This doesn’t include the no-adjective (but quite striking) blue of the iPhone 12 and 12 Mini and pacific blue of the iPhone 12 Pro and Pro Max, as Basic Apple Guy is counting only accessories here. But that brings to mind something I thought about over the weekend, after seeing this new spot for the new iPad Airs several times while watching baseball, and, alas, football. The spot emphasizes the new color options for the iPad Air, but also emphasizes the Magic Keyboard, which has no color options at all.

I get it that the Magic Keyboard is a serious accessory, seriously priced at $300. But isn’t it likely that some people would like to buy one in fun colors to match their iPads? Me, I’d still buy it in black/space gray, but it sure looks drab in this iPad Air commercial.

WSJ: ‘Health Agency Halts Coronavirus Ad Campaign, Leaving Santa Claus in the Cold’ 

Julie Wernau, James V. Grimaldi, and Stephanie Armour, reporting not for The Onion, I swear, but for The Wall Street Journal (News+):

A federal health agency halted a public-service coronavirus advertising campaign funded by $250 million in taxpayer money after it offered a special vaccine deal to an unusual set of essential workers: Santa Claus performers.

As part of the plan, a top Trump administration official wanted the Santa performers to promote the benefits of a Covid-19 vaccination and, in exchange, offered them early vaccine access ahead of the general public, according to audio recordings. Those who perform as Mrs. Claus and elves also would have been included.

The Department of Health and Human Services said Friday the Santa plan would be scrapped. The deal was the brainchild of the official, Michael Caputo, an HHS assistant secretary, who took a 60-day medical leave last month. [...]

Ric Erwin, chairman of the Fraternal Order of Real Bearded Santas, called the news “extremely disappointing,” adding: “This was our greatest hope for Christmas 2020, and now it looks like it won’t happen.”

“I can handle things. I’m smart. Not like everybody says, like dumb. We’re not going to use just any Santas. Fuck those guys with the fake beards! No one’s gonna take a vaccine from them! We’re going straight to the Santas with real beards. Santas people can trust. I’m smart and I want respect!” —“Fredo” Caputo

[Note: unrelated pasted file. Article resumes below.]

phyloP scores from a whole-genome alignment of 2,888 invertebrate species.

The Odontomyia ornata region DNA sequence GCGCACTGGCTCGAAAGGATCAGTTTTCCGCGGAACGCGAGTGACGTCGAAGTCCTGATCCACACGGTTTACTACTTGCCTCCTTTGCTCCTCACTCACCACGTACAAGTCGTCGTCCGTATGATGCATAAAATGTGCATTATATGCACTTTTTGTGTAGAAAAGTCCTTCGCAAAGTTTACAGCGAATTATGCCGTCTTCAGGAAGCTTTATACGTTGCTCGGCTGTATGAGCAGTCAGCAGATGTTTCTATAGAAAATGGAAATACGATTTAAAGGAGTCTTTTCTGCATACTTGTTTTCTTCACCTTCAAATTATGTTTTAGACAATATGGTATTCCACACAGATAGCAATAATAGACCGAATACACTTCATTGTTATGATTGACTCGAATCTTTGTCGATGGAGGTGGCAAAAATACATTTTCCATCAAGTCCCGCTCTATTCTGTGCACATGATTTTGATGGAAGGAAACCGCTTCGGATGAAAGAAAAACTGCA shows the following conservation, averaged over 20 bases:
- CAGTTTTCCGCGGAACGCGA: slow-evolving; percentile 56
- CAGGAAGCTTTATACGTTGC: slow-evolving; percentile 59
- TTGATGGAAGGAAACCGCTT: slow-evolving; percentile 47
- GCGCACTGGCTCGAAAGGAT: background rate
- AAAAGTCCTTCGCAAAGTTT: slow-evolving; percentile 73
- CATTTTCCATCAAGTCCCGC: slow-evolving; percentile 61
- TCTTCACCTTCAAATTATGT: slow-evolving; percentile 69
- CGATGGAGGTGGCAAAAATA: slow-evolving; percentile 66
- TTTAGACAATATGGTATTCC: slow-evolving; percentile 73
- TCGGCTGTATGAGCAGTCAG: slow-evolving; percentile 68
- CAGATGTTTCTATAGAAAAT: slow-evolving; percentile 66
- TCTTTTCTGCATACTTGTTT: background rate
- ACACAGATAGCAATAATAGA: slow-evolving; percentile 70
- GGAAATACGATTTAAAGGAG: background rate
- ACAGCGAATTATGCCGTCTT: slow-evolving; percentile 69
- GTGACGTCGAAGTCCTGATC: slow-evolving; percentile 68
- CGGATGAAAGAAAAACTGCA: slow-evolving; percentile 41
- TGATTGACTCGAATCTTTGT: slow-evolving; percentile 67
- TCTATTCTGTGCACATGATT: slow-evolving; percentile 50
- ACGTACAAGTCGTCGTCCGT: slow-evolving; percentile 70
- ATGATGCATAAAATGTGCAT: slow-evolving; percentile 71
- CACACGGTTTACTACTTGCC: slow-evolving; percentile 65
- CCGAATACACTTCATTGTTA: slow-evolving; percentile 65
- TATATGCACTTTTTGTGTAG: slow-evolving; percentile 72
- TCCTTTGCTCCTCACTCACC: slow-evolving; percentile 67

Wild Finish to Last Night’s Game 4 of the World Series 

An outfielder boots an easy ball, a baserunner heading home trips and falls and starts crawling back to third until he realizes his coach is frantically telling him to turn around and go the other way again, a catcher who doesn’t even know where the ball he misplayed is, and a pitcher whose idea of backing up the play is to just ... wander around — some strong Little League vibes on this, the most exciting sports play I’ve seen all year. Baseball.


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Amazon Inexplicably Removes Apple Card From Payment Options 

Juli Clover, reporting for MacRumors:

Apple Card owners who had their Apple Cards stored in Amazon as a saved payment option this morning started noticing that the Apple Card has disappeared from the payment list.

Multiple MacRumors readers have notified us about the problem, and we’ve also been able to replicate it. Apple Cards are missing from the Amazon website and app and attempting to re-add one pops out an error message that credit card information is unable to be saved.

A few friends confirmed this happened to them. I have an Apple Card but never saved it to my Amazon account, but indeed, I can’t add it right now. Amazon support is telling people this is related to Apple Pay, because Amazon doesn’t accept Apple Pay, but that can’t be right because Apple Card works as a regular Mastercard. Must be a glitch, but what a pain in the ass, especially for anyone who relies on their Apple Card as their sole or primary credit card.